Wireless is critical, Wireless revenue growth is $50 Billion, Data is 11, broadband is 8, traditional is down by $16 Billion.


Data capability has become the number 2 criterion for picking a wireless carrier (Voice quality was first, price was about 4th.)


Wireless also has the greatest growth in margin.


RBOCs are capturing back the lead on adding broadband subscribers. 


Effect of the telecom act of 1996 – premium of P/E for RBOCS was above the rest of the market.  After 1996 took a big hit, but with consolidation it has come back up near the average for the S&P.


Drivers – reduce cost and increase revenues, Opex is more important than CAPEX.  The carrier business is like the transportation business.  You want to buy the carrier that becomes FedEX (high value added), not the Post office (low value, high volume).


Interesting chart on equipment purchases – the total has a HUGE peak in 2000, with a drop afterwards (looked like a classic mountain profile)  The projection is for “next gen” purchases to cross the line of legacy equipment purchases next year.  The total is still declining though.


Acme Packet. 


(They make session border controllers, probably the first company to do so)


Network Nirvana (NetVona) is about personalized services for every user.  That means crossing multiple networks and bridging differences in addressing, signaling, Codecs, QoS, Security, and Business relationships


Addressing – Many problems with overlapping address spaces, IPv6 helps, but it’s not the whole answer.


Protocols – SIP won’t be the only one.  H.323 will survive, but there are a lot of others too.  Session protocols are only part of the picture. 


Codecs – lots out there.  Strategies include stripping (dropping out codings not needed), routing, or transcoding.


QoS – no infinite bandwidth, but a variety of different ways of doing QoS, and they only exist within a single network. 


He gave an example from Telecom Italia.  The network has SIP and 2 versions of H.323.  It interconnects with enterprise networks and other providers (e.g. fastweb).


Question (from carrier) – so, I need to have peering relationships with everyone in the service delivery path to get QoS and security (yes)


Question how does opensource help or hurt?  (I didn’t understand the answer, I don’t think really gave a direct answer to this question).


Lucent (Stef Von Arle) – he’s VP of services for lucent. ( This is their system integration unit not associated with any particular product)


Driver for industry has been lower cost – that’s a lousy situation., declining revenues and equipment sales.  To get out of this you have to be able to generate value for the end user.


Competition isn’t over – it’s just beginning (RBOC vs Cable).


End of UNE/P drives VoIP because equal access doesn’t matter.


Personal and business users merge.  I want to do personal stuff with my business devices and business stuff from home.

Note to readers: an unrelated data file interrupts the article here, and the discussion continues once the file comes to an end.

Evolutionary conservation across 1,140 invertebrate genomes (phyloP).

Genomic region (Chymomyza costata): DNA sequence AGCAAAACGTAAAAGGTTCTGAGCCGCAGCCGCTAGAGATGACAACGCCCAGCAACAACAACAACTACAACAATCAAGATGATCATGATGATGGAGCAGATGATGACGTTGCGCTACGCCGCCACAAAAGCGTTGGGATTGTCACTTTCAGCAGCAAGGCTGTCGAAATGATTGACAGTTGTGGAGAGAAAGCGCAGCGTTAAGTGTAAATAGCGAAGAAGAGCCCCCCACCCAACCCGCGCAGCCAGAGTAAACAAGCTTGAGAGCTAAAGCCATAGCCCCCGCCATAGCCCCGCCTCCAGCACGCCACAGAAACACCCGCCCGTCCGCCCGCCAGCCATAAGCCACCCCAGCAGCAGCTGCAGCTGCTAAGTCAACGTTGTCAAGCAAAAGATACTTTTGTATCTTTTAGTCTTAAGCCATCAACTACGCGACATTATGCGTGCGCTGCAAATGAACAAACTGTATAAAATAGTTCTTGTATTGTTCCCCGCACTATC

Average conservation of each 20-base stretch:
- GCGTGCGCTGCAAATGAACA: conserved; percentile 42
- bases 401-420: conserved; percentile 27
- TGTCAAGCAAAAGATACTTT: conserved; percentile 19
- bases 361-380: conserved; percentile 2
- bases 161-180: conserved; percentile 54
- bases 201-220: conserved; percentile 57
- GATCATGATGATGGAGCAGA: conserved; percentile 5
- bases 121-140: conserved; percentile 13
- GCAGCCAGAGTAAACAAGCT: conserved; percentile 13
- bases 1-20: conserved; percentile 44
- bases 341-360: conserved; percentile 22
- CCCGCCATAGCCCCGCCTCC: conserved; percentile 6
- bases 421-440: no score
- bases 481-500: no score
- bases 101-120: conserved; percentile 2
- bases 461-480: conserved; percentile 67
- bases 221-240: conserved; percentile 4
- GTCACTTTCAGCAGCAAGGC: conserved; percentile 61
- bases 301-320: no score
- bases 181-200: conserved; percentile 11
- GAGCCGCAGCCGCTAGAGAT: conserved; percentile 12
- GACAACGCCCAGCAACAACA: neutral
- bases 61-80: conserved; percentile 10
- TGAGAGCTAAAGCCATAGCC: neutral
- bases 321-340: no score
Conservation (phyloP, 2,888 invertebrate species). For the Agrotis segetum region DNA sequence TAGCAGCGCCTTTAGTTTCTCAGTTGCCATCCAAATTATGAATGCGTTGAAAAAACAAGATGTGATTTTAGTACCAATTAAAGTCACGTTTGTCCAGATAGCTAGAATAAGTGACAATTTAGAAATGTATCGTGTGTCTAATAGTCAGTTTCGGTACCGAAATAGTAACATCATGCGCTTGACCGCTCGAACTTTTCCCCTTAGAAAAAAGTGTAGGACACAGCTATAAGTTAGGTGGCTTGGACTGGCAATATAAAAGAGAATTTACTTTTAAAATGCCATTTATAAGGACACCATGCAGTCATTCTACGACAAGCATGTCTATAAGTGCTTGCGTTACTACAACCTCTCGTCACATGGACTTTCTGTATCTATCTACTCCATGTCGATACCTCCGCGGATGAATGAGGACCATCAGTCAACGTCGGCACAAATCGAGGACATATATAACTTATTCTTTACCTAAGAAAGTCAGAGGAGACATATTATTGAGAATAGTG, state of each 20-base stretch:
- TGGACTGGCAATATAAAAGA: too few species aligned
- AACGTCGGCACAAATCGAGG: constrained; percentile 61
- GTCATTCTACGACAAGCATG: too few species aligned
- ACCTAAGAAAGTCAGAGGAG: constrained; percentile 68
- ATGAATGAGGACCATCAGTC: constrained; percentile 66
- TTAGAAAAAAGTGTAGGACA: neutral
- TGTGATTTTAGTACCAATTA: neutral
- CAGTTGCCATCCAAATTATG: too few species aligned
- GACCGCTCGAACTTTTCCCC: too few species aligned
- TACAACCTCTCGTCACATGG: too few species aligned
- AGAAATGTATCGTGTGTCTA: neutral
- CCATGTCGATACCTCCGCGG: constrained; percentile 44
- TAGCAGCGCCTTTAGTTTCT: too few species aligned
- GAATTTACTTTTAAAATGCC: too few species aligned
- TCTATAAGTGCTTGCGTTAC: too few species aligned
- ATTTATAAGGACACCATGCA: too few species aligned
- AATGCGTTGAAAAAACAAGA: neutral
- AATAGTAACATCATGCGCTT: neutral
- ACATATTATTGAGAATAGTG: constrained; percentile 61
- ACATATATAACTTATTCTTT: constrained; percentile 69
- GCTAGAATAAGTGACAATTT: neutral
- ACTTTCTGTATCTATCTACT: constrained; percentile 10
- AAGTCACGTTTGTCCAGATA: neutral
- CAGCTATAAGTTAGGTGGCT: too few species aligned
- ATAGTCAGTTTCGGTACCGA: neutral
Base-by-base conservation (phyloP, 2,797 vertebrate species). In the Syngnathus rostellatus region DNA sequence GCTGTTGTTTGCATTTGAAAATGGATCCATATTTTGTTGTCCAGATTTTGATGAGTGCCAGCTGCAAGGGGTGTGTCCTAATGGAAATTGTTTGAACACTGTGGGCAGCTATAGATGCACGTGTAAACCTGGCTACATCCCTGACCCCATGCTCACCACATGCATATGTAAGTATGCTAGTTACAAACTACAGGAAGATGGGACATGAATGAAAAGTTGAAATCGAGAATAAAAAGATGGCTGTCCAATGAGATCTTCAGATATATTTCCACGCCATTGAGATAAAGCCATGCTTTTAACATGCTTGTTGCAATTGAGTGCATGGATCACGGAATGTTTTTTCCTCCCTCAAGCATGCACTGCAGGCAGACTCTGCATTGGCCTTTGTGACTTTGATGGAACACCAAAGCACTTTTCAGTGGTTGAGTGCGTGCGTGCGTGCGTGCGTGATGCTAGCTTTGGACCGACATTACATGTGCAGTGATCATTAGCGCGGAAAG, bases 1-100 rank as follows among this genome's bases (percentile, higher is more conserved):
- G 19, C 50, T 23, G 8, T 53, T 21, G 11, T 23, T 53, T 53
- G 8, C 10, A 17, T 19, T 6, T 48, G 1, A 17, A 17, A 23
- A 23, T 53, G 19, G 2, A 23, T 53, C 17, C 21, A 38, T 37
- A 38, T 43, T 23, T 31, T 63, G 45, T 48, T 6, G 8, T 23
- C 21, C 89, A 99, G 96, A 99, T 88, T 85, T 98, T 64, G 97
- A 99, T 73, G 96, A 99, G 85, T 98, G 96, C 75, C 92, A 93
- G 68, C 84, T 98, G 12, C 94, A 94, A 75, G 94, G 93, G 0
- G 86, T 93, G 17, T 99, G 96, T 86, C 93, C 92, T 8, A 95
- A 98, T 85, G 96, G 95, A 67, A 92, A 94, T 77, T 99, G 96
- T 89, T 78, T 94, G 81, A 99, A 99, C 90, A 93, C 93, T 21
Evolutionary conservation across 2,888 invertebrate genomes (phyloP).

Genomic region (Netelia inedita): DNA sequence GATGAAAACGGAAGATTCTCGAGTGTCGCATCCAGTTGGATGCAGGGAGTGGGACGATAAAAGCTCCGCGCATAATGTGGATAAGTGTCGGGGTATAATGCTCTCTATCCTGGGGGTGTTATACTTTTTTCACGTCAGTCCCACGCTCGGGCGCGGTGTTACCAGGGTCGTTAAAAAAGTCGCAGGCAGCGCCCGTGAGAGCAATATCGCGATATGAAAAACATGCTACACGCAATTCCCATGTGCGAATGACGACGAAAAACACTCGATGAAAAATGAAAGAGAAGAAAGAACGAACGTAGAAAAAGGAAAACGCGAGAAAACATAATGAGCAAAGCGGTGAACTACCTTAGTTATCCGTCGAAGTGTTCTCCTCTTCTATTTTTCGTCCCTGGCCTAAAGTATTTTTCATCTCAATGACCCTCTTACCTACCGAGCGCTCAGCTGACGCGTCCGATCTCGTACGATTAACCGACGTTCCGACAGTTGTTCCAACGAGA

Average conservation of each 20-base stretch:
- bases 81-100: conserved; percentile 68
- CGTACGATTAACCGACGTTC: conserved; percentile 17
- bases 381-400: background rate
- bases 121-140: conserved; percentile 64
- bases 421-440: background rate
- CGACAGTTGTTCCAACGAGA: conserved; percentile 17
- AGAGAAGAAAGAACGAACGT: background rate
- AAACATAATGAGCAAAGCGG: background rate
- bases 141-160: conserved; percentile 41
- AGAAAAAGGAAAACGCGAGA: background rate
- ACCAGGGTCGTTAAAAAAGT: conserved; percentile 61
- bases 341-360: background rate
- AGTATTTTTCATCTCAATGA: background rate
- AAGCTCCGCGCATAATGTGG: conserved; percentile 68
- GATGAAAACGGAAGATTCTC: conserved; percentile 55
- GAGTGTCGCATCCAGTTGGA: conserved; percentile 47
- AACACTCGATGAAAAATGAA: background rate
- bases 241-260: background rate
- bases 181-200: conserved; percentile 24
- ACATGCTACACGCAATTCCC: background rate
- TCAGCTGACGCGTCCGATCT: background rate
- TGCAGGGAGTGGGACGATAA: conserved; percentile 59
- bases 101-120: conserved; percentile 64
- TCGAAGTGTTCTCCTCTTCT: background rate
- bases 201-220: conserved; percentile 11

People don’t want 5 devices with 5 profiles with 5 passwords, etc.


US telecom spending per person has decreased over last 3 years.  Spending on entertainment goes up 10% a year.  Challenge for telecom is to get on the same curve with entertainment.


They have surveys that people will pay for services.


Service proposal – you are watching a video stream, want to forward it to someone so you check their presence and either stream it to them (with a delay so they see it from the start, or send it to a mailbox.


Another service – you need a pricing decision, use presence to find the product manager who is available and handle it now, vs mail tag.  (Comment – hmm, another one I can remember trying to push 5+ years back.)


Enterprises are moving from being strictly cost focused for IT and communications to value based – good news, you can sell based on what you save the business in effort.


Convergence types:


  • Virtual bundles (one bill) – works for customer retention  Ultimately bad for value – costs and prices decline.
  • Converged networks – again about cost reduction, eliminate dedicated networks for data, Frame, etc.
  • Value over IP (they trademarked it!) Move from replication of existing voice services to Converged communication services, to mobile converged services with high multi-media content.


Pieces of the architecture answer.


Services have to be access and terminal independent.  They don’t have to work equally well.  (and of course IMS is the answer – surprise).


Have 30 trials, 7 deployments (including Sprint).  Lucent doesn’t deliver the whole thing, they partner.  (Comment – but, they have their critical piece that has to be there.)


The future is about multi vendor integrations – so they have LOTS of vendor relationships and expertise in integration.


Services are always on, access and device independent, presence aware.

End user demand is driving needs and that demand is changing.  VoIP is not only about lowest cost.


How do you pick “best of breed”?  -- It’s tough, but sometimes the customer picks.  They are the integrator for HOT telecom (Israel cable provider) – there are 28 vendors.  Two products come from Lucent.  Lucent though is the integrator.